5 favourite Asian artists showing at the Singapore Biennale:
Exploring the shared histories encompassing East and South Asia, ‘Atlas of Mirrors‘, the title of the fifth edition of the Singapore Biennale, takes visitors on a wonderful journey, giving an insight into the region’s rich cultures, as well as providing a platform for the exchange of ideas and dialogue between countries.
From Pakistan to Japan – and all countries in between, we are shown the artists’ perspectives on the thought of how ‘Atlas of Mirrors positions South East Asia as a vantage point from which to picture our world anew.‘
I visited the Singapore Art Museum last weekend with a friend, and was beyond impressed by the artworks that had been commissioned and thoughtfully curated and displayed around the lovely SAM (one of my personal favourite art galleries in Singapore).
The most interested aspect was the meanings behind the artworks, and the rich stories that had to tell, such as Treasure Island by Balinese artist Made Wianta that explores Indonesia’s colonial past with the Dutch, or The Covenant by Malaysian artist Sharmiza Abu Hassan that reenacts stories from Malay literature with tales of swordfish attacks.
Although I immensely enjoyed the entire exhibition, here are five works that stood out as particular favourites.
Deng Guoyuan – Tianjin, China
Noah’s Garden II. OK, so the point of art isn’t that it’s meant to be fun, but I really enjoyed the immersive experience Deng Guoyuan’s installation – really making you feel like you are part of the artwork. An artificial garden and labyrinth of mirrors creates a feeling of a loss of subjectivity, blurring the lines between what is reality.
2. Hemali Bhuta – Mumbai, India
Growing. You could smell the sweet fragrance of the incense sticks long before you set eyes on Hemali Bhuta’s installation. Reflecting on the Buddist ideas of growth, life and death, human beings are like a single incense stick, forming part of a larger whole that is nature.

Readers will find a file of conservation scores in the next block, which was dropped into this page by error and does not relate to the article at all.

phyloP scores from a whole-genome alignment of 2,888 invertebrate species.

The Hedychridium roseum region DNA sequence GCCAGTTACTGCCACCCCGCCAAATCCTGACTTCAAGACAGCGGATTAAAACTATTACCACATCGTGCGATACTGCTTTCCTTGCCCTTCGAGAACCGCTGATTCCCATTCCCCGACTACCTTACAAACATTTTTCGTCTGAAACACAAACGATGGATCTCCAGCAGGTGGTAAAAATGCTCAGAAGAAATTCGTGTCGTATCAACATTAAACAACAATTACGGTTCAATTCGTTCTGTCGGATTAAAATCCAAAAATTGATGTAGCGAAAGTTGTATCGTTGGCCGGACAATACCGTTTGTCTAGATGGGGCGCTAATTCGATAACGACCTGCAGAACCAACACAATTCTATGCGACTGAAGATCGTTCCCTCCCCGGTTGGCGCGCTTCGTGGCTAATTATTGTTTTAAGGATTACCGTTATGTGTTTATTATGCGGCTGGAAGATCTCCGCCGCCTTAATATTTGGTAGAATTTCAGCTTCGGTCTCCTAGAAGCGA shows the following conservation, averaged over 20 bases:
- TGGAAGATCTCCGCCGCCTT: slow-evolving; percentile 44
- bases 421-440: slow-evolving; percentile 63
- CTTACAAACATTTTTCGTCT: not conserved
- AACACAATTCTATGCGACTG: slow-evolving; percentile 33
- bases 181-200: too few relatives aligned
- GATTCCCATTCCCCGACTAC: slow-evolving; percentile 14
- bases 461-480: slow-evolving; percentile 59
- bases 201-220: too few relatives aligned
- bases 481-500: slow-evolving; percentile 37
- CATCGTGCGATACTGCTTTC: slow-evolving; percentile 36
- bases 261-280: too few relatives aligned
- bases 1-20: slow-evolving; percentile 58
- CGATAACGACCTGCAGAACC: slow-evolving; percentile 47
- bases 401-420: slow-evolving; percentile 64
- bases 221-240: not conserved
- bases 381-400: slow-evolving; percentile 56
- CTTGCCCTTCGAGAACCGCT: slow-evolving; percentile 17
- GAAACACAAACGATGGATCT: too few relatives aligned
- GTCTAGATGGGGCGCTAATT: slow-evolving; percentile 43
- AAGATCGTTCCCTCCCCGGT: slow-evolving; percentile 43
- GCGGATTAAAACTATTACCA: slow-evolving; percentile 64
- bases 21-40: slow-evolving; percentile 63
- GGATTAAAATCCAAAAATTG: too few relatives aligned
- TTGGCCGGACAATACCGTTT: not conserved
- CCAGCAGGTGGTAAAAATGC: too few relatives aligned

3. Han Sai Por – Singapore
Black Forest, 2016. An awesome art work, in every sense of the word, Han Sai Por’s piece takes up the whole space on the third (and slightly hard to find) floor. Investigating the impact of human activities on the natural world, it’s even more prevalent what with Indonesia’s forest fires that have spread harm to not only their own country, but up to its neighbouring South East Asian countries.
4. Titarubi – Yogyakarta, Indonesia
History Repeats Itself. Walking into the dark room, three Dementor like figures dressed in gold cloaks dominate the room. The cloaks are make of gold-plated nutmeg, a spice once worth its weight in gold, and which many wars were fought. The message highlights the history or power referencing European colonialism in South East Asia.
5. Pannaphan Yodmanee – Bangkok, Thailand
Aftermath. This mixed media work including a mural, concrete sculptures and found objects, investigating Buddhist cosmology and modern science and the concepts of change, loss, devastation and inevitable armageddon. She uses both contemporary and traditional Thai art methods to create the heaven and earth that chronicles South East Asian history. I loved the use of modern concrete juxtaposed against the classic stupa shapes.
Header image: Paracosmos by Harumi Yukutake (Tokyo, Japan)